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Domestic Abuse: How to report it and support those affected

James Watkins - Law on the Web

  1. 12 August 2015
  2. Family
  3. 0 comments
Domestic abuse

It is estimated that 1 in 4 women will be a victim of domestic abuse at some point in their lives, as well as 1 in 6 men.

If you think someone you know is in an abusive relationship, there are ways you can help them.

Identifying domestic abuse

The definition of domestic abuse was expanded back in 2013. It now covers a range of controlling and coercive behaviour between partners or ex-partners who are 16 or older, including physical, psychological, and emotional abuse.

Physical abuse and sexual abuse

Physical abuse covers any type of physical harm caused by a partner – an obvious example of this would be through hitting them or pushing them over.

However, there are other forms of physical abuse which are less obvious – for example, starving someone, depriving them of water or imprisoning them are all examples of physical abuse.

Sexual abuse is any type of sexual activity which the victim has been forced or coerced. This includes rape and sexual assault, both of which are crimes regardless of whether the partners are married or in a relationship. 

Psychological and emotional abuse

Psychological abuse and emotional abuse come in many forms, which can make them quite hard to spot. They are usually intended to control the partner by making them feel worthless, helpless, or guilty.

The abuser could do this by insulting and putting down the victim, or by preventing them from going to work or seeing their friends. They might try to convince the victim that the abuse is their own fault, or that they are mad.

Financial abuse

Financial abuse happens when the abuser takes control of the victim’s money against her will. The abuser could do this by demanding she give him control of her wages or benefit payments, or by withholding money from her and preventing her from getting or keeping a job.

Even if he does not directly control the victim’s money, he could demand that she show him every receipt and account for everything she spends.

He could also run up debts in her name, making her take out loans or credit cards so he can use the money.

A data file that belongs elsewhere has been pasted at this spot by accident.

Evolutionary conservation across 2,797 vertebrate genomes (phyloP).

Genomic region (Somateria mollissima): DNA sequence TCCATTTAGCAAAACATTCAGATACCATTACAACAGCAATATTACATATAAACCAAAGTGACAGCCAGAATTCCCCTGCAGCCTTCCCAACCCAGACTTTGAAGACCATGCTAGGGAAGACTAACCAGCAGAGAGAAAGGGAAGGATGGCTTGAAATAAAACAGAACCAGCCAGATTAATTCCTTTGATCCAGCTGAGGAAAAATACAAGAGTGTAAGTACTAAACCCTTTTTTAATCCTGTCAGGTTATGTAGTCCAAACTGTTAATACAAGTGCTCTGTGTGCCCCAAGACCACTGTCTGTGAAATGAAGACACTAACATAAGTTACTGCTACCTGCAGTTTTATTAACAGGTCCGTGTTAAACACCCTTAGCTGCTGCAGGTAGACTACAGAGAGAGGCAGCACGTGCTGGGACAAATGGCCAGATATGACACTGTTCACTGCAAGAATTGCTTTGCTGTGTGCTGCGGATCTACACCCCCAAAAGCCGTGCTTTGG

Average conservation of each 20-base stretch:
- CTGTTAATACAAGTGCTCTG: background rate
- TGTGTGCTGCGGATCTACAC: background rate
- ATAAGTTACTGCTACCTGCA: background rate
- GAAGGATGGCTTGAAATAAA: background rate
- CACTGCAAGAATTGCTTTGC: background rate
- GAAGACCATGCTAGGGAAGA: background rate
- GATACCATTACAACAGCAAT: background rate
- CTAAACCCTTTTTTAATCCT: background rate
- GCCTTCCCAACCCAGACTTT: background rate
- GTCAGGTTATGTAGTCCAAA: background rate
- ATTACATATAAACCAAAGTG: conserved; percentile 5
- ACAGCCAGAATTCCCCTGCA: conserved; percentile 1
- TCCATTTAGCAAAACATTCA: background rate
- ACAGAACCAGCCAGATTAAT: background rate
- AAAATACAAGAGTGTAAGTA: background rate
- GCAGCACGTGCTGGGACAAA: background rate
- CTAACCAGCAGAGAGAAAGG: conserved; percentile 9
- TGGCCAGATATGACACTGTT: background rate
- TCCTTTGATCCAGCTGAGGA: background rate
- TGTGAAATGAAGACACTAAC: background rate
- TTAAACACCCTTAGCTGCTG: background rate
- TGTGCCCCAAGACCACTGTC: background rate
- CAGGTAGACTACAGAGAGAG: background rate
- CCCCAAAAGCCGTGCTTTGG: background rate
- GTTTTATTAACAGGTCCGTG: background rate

Or, it could be that he takes money from the victim or makes significant financial decisions without asking her.

Abuse from ex-partners

A victim does not need to still be in a relationship with the abuser for it to be considered domestic abuse – abuse from ex-partners still falls under this definition.

Domestic abuse against men

While the majority of domestic abuse is directed at women, a quarter of victims are men. Domestic abuse against men is just as illegal as it is against women.

How can I get help?

If you think a victim of domestic may be in immediate danger, you should call 999. The National Centre for Domestic Violence can give the victim support and help them to get an injunction to put a stop to the abuse.

There are a number of other services which can be of help, based on the circumstances.

Help for women and children

Refuge and Women’s Aid

24 hour helpline: 0808 2000 247
Website: http://www.refuge.org.uk

All Wales Domestic Abuse and Sexual Violence Helpline

24 hour helpline: 0808 80 10 800
Website: http://www.allwaleshelpline.org.uk

Help for male victims

Men’s Advice Line

Helpline: 0808 801 0327
Email: info@mensadviceline.org.uk
Website: www.mensadviceline.org.uk

Help for LGBT victims

Broken Rainbow

Helpline: 0300 999 5428 (freephone: 0800 999 5428)
Email:
help@brokenrainbow.org.uk
Website: http://www.brokenrainbow.org.uk

Helping abusers change their behaviour

Respect

Helpline: 0808 802 4040
Email: info@respectphoneline.org.uk
Website: www.respectphoneline.org.uk




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